Over Hanukkah, JACC ran five intensive mornings of programming for twelve kids from sixth to ninth grade. The camp included returning children from JACC's summer activities, along with a few new faces.
From the moment we called to spread the word about our Hanukkah camp, the excitement of the children was clear. Most of the kids who already had my number started texting me questions about the activities, the food and the counselors. Would we go back to the horse stables? Would we go to the pool? Would we eat pizza?
We tried as much as possible to grant their wishes. We went back to the stables, went for a trip to the Sataf where they swam in the stream, went to see a movie at Yes-Planet. And of course we ate pizza.
The most meaningful event was the visit to the horses, where the children who already rode in the summer remembered the horses' names and were as enthusiastic as if they were meeting old friends. (And they also showed off in front of the new kids who'd never been there).
None of the new children had ever been with or ridden horses. Their excitement and fear were written all over their faces. Two of them told me the moment we arrived that there was no chance they'd come near this scary, unfamiliar, unknown animal. But the moment that they saw how comfortable the other children were (which cannot be taken for granted as they'd also been hesitant in the summer and had needed up to an hour of convincing before becoming pros), overcame their fear. In the end, they all learned to ride and talk to, clean and look after the horses.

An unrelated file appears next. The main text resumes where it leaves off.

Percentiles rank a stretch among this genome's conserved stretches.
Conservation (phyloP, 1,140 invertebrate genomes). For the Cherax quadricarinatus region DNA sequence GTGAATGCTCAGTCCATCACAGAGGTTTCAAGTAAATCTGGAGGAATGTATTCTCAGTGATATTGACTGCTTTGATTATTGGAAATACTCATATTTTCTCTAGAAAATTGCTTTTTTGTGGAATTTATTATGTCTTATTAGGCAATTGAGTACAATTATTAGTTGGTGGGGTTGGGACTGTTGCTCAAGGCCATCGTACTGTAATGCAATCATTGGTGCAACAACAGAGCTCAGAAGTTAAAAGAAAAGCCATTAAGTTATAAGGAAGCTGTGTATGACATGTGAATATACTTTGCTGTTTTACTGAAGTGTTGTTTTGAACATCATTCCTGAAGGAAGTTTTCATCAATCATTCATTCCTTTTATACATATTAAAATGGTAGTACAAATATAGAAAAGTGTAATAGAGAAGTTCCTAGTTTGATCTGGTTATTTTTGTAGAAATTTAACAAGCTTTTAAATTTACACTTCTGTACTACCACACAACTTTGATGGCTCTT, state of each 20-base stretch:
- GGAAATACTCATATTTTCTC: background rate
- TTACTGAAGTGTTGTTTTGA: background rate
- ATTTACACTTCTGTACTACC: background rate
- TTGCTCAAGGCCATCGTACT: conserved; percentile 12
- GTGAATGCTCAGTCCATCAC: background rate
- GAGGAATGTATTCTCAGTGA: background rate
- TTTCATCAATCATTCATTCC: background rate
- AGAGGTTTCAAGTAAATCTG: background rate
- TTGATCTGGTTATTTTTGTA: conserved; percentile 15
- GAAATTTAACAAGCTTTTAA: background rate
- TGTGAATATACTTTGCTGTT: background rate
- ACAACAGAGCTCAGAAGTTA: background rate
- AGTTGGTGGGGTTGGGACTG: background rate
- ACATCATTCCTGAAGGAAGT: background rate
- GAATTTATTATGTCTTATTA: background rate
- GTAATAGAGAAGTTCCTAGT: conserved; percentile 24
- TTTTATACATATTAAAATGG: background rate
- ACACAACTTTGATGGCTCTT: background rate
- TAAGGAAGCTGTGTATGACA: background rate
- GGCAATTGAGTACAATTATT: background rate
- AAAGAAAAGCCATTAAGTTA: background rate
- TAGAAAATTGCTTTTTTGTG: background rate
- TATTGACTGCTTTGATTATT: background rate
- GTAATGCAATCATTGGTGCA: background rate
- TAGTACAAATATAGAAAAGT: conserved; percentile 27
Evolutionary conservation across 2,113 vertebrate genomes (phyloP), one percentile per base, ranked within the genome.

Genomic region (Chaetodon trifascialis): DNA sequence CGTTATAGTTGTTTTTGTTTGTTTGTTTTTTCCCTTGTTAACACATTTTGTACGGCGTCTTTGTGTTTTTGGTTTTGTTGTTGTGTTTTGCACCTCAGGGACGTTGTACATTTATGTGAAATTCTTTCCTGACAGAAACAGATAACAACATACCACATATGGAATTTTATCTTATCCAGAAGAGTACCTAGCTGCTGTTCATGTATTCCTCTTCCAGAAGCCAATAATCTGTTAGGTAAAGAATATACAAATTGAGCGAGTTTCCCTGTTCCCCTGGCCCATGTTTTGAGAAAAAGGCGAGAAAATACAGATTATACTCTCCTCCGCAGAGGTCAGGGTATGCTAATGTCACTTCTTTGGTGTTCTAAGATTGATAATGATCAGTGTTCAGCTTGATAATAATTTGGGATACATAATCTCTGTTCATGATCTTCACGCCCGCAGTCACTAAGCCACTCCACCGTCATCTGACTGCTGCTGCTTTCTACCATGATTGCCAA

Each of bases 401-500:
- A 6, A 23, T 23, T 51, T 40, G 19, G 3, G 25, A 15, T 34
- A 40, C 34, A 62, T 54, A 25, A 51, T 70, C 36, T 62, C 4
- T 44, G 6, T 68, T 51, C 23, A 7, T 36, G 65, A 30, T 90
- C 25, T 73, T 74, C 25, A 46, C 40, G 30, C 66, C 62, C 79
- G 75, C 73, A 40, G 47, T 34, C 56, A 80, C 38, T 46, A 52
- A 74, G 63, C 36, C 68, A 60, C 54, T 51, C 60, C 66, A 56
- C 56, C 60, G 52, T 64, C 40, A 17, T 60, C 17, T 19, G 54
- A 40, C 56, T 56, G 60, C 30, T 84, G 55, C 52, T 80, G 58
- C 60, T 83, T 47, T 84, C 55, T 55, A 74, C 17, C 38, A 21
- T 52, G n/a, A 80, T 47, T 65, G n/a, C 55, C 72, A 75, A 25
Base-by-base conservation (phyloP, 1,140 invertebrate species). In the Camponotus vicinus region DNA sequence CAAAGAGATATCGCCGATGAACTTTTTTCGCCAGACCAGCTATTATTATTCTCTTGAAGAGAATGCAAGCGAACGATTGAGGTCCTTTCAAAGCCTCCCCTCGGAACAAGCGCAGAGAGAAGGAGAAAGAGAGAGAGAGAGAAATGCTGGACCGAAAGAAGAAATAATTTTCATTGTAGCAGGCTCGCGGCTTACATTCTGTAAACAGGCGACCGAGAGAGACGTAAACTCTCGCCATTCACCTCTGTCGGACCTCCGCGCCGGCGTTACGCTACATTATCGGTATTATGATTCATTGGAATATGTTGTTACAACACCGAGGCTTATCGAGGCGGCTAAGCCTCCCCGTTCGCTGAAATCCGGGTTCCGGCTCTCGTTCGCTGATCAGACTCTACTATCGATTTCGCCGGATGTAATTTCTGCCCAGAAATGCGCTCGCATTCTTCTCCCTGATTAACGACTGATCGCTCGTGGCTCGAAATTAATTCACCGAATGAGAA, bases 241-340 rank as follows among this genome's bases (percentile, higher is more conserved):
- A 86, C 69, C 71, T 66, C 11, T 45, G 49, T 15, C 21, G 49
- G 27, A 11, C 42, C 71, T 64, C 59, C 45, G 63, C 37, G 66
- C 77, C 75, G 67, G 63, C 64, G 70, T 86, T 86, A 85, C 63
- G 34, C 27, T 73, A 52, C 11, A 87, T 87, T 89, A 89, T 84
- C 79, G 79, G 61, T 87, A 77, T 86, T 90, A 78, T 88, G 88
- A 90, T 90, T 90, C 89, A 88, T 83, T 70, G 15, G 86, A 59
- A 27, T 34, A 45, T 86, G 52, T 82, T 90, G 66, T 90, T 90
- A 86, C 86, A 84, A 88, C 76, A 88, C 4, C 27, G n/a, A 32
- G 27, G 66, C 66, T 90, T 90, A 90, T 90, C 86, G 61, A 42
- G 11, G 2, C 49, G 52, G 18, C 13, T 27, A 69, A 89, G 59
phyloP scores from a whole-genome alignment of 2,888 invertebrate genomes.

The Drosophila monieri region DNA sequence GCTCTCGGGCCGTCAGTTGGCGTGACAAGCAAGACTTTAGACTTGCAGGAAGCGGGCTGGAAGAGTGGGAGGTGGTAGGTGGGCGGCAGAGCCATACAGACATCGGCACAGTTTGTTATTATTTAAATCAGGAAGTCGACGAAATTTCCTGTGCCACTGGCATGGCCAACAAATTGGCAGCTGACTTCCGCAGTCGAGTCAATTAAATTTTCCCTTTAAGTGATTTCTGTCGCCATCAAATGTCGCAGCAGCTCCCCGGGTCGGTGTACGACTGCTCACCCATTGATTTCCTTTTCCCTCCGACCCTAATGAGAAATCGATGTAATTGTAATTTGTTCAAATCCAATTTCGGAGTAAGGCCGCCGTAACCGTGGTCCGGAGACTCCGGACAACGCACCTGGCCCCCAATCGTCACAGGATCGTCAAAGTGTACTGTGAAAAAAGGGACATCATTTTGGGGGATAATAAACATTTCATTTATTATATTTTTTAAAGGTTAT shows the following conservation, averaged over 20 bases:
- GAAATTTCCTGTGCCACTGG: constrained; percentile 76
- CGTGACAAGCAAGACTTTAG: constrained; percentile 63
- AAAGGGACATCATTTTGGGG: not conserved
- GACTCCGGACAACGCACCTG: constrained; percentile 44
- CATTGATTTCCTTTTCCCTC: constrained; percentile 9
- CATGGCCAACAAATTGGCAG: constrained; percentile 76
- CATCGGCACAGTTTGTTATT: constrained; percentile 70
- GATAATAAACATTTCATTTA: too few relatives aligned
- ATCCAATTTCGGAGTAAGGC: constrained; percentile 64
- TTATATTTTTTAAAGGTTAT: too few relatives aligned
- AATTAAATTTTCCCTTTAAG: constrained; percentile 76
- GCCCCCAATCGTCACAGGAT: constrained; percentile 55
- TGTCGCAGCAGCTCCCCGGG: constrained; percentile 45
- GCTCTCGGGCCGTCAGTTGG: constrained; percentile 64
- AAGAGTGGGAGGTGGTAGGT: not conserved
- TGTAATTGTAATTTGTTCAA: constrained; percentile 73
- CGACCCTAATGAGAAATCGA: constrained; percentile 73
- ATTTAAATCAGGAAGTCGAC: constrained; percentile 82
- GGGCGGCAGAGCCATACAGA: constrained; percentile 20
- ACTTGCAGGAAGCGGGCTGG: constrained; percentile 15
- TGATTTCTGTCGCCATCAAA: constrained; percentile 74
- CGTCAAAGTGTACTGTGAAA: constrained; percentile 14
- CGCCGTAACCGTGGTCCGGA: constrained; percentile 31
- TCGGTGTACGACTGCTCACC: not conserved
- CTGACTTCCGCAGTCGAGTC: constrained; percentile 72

The experience was so special, that at the end of the activity, Yotam, the manager of the farm, invited us to bring the kids on a regular basis.
Another experience which began with concern of but ended with bravery and heroism was the trip on the last day to the Sataf.
Some of the kids didn't want to come, and claimed that they were missing hats and shoes, complained that they didn't like hiking, and gave all excuses they could. It was clear that they were not acquainted with and feared nature.
But they all came, walked, listened attentively to the guide's explanations of the various trees, the landscape, and the area's history. They asked questions and experienced nature in all its glory. They all helped each other, entered the water again and again and did not want the trip to end.
How can I be sure that our Hanukkah programming was a success?
By the end of camp, there wasn't a kid who was unwilling to share stories about how much fun camp was. There was one thing that confirmed what they were saying in the most tangible way - one day we went to see the film Plant Planet where some of the children saw Wonder Woman and some saw Codo.
For the following two hours, they did not stop talking about the movies and telling each other what they saw. As a result, they decided to go to Yes Planet together again, outside of the camp. For me this was a sign for our success. Children who hadn't met just five days before had become good friends that they wanted to hang out again.
For me there is no better outcome to this.